Over the past few years, the global financial services industry has become one of IBM's largest clients of On Demand services. Indeed, banks and other financial institutions have become so laden with technological infrastructure that they have almost become IT companies in their own right. In response to this, the IBM Haifa Labs decided recently to dedicate a day-long seminar to the financial services sector, which was met with tremendous interest throughout Israel's financial community.
Approximately 150 senior members of Israel's banking, financial, and IT communities attended the event, "Is the Financial Service Sector Ready for the Industry Revolution of the New Millennium?", held at the IBM Haifa Labs on the University of Haifa campus. Amit Fisher, a researcher in the IBM Haifa Labs Active Technologies Department and one of the seminar organizers, said the seminar's popularity was due to its innovative focus.
"The seminar was the first of its kind in Israel," said Fisher, whose team at the IBM research facility focuses primarily on developing middleware for the financial sector. "People from the financial community were also extremely interested in 'getting a peek' inside the IBM Research Lab, and we received a lot of positive feedback from seminar participants about the day's events."
The IBM Haifa Labs, along with the rest of the IBM Research Division, has recently begun opening its doors to customers, offering problem-solving, business optimization, and other vital services. Haifa researchers whose activities include the financial domain, work in such areas as active middleware technology-event-triggered applications that are very useful in a variety of financial, corporate, and e-business environments.
Lectures by IBM experts, senior banking technologists, venture capitalists, and Israeli financial software vendors provided a broad perspective of technological solutions currently available and in the planning for the financial community. The keynote lecture was delivered by Chris Holloway, IBM's chief architect for e-infrastructure in the financial services sector. In his presentation, Holloway described some of the key drivers for change in the architecture of IT infrastructure for financial service enterprises, and noted that enterprise-wide IT initiatives could be furthered by linking key IT services to strategic business goals.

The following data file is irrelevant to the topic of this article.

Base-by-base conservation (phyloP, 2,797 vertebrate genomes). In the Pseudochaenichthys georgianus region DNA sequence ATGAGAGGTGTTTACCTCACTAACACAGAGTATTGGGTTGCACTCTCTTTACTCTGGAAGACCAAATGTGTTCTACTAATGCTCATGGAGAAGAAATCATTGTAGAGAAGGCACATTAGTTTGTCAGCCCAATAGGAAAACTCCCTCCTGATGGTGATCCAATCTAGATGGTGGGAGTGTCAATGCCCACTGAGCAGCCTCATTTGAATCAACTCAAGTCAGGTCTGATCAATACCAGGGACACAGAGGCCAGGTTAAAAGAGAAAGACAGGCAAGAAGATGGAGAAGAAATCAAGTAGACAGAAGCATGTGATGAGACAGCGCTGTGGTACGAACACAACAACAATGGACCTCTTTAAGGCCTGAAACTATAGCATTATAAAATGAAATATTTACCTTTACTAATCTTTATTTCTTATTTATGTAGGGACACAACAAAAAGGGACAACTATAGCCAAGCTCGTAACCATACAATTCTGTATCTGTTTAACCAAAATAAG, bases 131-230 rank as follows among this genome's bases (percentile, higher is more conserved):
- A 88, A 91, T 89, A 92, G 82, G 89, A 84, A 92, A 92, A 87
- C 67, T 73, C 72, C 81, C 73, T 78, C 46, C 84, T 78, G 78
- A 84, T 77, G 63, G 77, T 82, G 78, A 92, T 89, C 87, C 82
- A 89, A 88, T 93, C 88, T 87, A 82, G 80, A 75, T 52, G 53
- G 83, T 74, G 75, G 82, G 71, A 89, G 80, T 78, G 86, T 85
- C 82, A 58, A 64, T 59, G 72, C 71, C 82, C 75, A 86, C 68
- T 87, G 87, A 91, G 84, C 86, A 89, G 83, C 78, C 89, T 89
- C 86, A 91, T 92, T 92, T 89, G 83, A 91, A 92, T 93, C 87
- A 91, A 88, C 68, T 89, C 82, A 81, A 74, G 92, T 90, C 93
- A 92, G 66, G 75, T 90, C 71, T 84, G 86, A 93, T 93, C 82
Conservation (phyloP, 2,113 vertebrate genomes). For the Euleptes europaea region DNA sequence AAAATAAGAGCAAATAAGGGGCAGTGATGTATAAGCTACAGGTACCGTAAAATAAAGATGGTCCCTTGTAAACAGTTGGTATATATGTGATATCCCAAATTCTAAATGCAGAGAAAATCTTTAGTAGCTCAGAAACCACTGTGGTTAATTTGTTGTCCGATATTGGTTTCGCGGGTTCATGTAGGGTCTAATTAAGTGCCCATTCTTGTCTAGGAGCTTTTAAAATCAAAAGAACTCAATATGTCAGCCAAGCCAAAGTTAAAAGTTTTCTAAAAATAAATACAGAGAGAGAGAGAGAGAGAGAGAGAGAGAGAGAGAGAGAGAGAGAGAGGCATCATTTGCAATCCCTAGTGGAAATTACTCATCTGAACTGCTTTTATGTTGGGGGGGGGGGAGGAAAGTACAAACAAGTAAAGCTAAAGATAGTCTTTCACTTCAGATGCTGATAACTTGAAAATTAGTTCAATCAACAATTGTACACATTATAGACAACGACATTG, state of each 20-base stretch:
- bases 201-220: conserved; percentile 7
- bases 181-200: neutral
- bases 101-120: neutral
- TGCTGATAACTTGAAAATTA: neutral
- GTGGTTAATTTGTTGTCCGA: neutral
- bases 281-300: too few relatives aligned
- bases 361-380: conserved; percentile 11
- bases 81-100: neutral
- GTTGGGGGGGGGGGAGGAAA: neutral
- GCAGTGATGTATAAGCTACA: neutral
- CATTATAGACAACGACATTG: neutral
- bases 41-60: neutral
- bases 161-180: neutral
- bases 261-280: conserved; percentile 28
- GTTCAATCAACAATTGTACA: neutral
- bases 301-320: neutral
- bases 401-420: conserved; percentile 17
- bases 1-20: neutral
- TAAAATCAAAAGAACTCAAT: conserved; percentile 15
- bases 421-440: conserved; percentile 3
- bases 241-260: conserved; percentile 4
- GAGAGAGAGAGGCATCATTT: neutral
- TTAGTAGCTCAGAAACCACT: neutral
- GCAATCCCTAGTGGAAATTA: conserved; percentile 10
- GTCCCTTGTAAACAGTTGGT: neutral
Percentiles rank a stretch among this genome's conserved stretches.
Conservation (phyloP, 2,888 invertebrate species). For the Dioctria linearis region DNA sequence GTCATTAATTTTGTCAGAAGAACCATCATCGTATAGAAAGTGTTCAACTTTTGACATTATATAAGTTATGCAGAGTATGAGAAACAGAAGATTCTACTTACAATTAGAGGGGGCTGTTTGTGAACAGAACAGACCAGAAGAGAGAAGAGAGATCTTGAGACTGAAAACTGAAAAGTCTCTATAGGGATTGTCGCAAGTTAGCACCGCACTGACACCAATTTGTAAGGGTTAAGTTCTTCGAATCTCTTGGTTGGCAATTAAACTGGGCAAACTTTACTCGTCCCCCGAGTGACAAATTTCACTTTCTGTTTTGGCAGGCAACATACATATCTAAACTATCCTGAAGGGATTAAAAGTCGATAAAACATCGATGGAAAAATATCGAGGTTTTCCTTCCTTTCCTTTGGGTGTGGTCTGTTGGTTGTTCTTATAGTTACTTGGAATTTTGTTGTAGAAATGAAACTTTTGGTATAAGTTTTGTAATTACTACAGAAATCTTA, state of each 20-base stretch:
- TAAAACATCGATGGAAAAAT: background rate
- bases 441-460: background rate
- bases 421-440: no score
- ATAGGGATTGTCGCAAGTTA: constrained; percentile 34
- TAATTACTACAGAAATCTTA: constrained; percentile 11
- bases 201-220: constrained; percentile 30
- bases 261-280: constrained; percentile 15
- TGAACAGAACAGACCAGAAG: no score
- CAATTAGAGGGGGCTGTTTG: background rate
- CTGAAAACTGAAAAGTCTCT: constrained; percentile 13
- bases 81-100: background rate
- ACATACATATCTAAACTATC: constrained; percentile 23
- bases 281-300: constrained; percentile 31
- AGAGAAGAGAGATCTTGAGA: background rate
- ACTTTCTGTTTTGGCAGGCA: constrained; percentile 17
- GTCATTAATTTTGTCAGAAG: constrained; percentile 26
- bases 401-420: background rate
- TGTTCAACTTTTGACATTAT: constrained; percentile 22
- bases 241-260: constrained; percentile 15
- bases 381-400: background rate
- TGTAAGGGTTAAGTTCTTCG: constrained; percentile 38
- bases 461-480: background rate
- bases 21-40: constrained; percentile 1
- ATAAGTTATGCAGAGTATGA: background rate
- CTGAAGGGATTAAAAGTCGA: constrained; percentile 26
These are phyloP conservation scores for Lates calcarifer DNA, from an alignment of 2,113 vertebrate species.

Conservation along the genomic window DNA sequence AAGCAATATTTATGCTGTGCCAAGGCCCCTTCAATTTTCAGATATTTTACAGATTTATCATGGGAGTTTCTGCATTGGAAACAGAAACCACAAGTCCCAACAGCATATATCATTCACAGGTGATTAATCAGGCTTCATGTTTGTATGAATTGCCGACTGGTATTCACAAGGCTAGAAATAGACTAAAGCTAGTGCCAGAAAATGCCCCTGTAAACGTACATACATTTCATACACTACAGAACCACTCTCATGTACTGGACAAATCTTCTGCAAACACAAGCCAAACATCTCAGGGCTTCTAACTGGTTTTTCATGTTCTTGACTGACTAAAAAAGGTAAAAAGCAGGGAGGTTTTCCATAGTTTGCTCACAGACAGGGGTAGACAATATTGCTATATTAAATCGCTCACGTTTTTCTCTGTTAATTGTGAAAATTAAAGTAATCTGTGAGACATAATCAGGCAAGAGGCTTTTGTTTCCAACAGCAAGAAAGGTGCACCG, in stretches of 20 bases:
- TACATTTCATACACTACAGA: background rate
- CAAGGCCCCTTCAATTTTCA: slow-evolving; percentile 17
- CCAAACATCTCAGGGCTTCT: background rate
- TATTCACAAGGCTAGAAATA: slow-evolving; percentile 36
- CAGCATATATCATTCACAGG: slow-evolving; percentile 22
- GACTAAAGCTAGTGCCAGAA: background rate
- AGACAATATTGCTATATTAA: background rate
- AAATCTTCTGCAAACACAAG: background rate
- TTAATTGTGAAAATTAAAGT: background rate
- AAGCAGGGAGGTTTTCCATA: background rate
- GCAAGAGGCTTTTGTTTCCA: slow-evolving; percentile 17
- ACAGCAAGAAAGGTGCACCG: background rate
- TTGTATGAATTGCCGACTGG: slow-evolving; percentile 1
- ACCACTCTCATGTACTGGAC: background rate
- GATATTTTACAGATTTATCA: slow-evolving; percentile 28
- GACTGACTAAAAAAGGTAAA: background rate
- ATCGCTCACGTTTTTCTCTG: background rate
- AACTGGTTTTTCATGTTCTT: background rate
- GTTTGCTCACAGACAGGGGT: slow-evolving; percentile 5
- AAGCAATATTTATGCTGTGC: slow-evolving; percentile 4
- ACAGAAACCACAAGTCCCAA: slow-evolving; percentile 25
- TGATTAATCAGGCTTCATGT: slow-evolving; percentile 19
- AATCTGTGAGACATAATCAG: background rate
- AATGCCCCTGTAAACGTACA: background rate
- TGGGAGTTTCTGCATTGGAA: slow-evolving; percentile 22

Opher Etzion, manager of the Active Technologies Department in the IBM Haifa Labs, noted that the IBM Research Division is becoming increasingly focused on assisting IBM clients.
"IBM Research has developed specially designed technologies that can be used in solutions for the financial sector," said Etzion. "These tools help financial institutions manage and assess risks, meet guidelines, translate policy to business processes, and monitor regulatory adherence via computerized systems."
"Israeli banks have reasonably sophisticated IT systems," added Etzion. "They already enable a wide range of payment channels and options, and adopt new technologies very quickly. Our tools and services can help them optimize their technologies, and improve their business even further."
As global financial corporations continue to expand their reliance on technology infrastructure, the interdependency between such companies and IT organizations will continue to grow. With its On Demand focus already playing a major role in redoubling service efforts, IBM is able to harness the know-how of its Research Division to offer versatile and complete solutions for financial institutions around the globe.